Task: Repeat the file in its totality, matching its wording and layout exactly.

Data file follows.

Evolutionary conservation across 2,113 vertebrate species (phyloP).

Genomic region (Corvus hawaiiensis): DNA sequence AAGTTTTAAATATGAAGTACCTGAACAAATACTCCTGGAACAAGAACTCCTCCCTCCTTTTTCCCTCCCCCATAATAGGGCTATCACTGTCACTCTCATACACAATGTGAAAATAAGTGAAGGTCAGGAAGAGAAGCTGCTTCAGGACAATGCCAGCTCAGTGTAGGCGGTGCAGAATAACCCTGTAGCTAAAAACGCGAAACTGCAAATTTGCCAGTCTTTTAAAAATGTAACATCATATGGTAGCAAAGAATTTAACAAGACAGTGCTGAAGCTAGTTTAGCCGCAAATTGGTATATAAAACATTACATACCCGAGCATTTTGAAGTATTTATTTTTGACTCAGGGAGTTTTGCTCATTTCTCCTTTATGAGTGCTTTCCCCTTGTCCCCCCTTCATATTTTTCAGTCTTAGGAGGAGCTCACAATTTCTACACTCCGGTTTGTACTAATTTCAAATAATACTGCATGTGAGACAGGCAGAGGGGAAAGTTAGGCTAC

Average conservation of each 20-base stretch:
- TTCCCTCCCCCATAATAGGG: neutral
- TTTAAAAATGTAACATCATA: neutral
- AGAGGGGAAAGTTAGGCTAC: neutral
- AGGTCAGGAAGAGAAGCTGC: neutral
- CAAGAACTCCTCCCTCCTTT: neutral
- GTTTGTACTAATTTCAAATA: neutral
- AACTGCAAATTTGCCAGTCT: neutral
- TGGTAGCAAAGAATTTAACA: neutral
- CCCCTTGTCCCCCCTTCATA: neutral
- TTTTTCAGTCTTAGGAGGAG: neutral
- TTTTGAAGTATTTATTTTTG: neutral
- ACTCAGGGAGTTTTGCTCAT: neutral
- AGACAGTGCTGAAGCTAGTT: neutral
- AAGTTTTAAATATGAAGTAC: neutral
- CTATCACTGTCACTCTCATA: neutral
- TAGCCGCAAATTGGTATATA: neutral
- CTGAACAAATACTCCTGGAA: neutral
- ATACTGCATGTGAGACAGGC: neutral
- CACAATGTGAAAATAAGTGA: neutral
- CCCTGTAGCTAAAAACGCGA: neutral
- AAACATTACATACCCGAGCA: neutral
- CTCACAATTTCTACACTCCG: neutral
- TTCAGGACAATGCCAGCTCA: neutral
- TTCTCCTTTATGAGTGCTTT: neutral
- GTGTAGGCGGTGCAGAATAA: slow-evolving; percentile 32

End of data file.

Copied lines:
Evolutionary conservation across 2,113 vertebrate species (phyloP).

Genomic region (Corvus hawaiiensis): DNA sequence AAGTTTTAAATATGAAGTACCTGAACAAATACTCCTGGAACAAGAACTCCTCCCTCCTTTTTCCCTCCCCCATAATAGGGCTATCACTGTCACTCTCATACACAATGTGAAAATAAGTGAAGGTCAGGAAGAGAAGCTGCTTCAGGACAATGCCAGCTCAGTGTAGGCGGTGCAGAATAACCCTGTAGCTAAAAACGCGAAACTGCAAATTTGCCAGTCTTTTAAAAATGTAACATCATATGGTAGCAAAGAATTTAACAAGACAGTGCTGAAGCTAGTTTAGCCGCAAATTGGTATATAAAACATTACATACCCGAGCATTTTGAAGTATTTATTTTTGACTCAGGGAGTTTTGCTCATTTCTCCTTTATGAGTGCTTTCCCCTTGTCCCCCCTTCATATTTTTCAGTCTTAGGAGGAGCTCACAATTTCTACACTCCGGTTTGTACTAATTTCAAATAATACTGCATGTGAGACAGGCAGAGGGGAAAGTTAGGCTAC

Average conservation of each 20-base stretch:
- TTCCCTCCCCCATAATAGGG: neutral
- TTTAAAAATGTAACATCATA: neutral
- AGAGGGGAAAGTTAGGCTAC: neutral
- AGGTCAGGAAGAGAAGCTGC: neutral
- CAAGAACTCCTCCCTCCTTT: neutral
- GTTTGTACTAATTTCAAATA: neutral
- AACTGCAAATTTGCCAGTCT: neutral
- TGGTAGCAAAGAATTTAACA: neutral
- CCCCTTGTCCCCCCTTCATA: neutral
- TTTTTCAGTCTTAGGAGGAG: neutral
- TTTTGAAGTATTTATTTTTG: neutral
- ACTCAGGGAGTTTTGCTCAT: neutral
- AGACAGTGCTGAAGCTAGTT: neutral
- AAGTTTTAAATATGAAGTAC: neutral
- CTATCACTGTCACTCTCATA: neutral
- TAGCCGCAAATTGGTATATA: neutral
- CTGAACAAATACTCCTGGAA: neutral
- ATACTGCATGTGAGACAGGC: neutral
- CACAATGTGAAAATAAGTGA: neutral
- CCCTGTAGCTAAAAACGCGA: neutral
- AAACATTACATACCCGAGCA: neutral
- CTCACAATTTCTACACTCCG: neutral
- TTCAGGACAATGCCAGCTCA: neutral
- TTCTCCTTTATGAGTGCTTT: neutral
- GTGTAGGCGGTGCAGAATAA: slow-evolving; percentile 32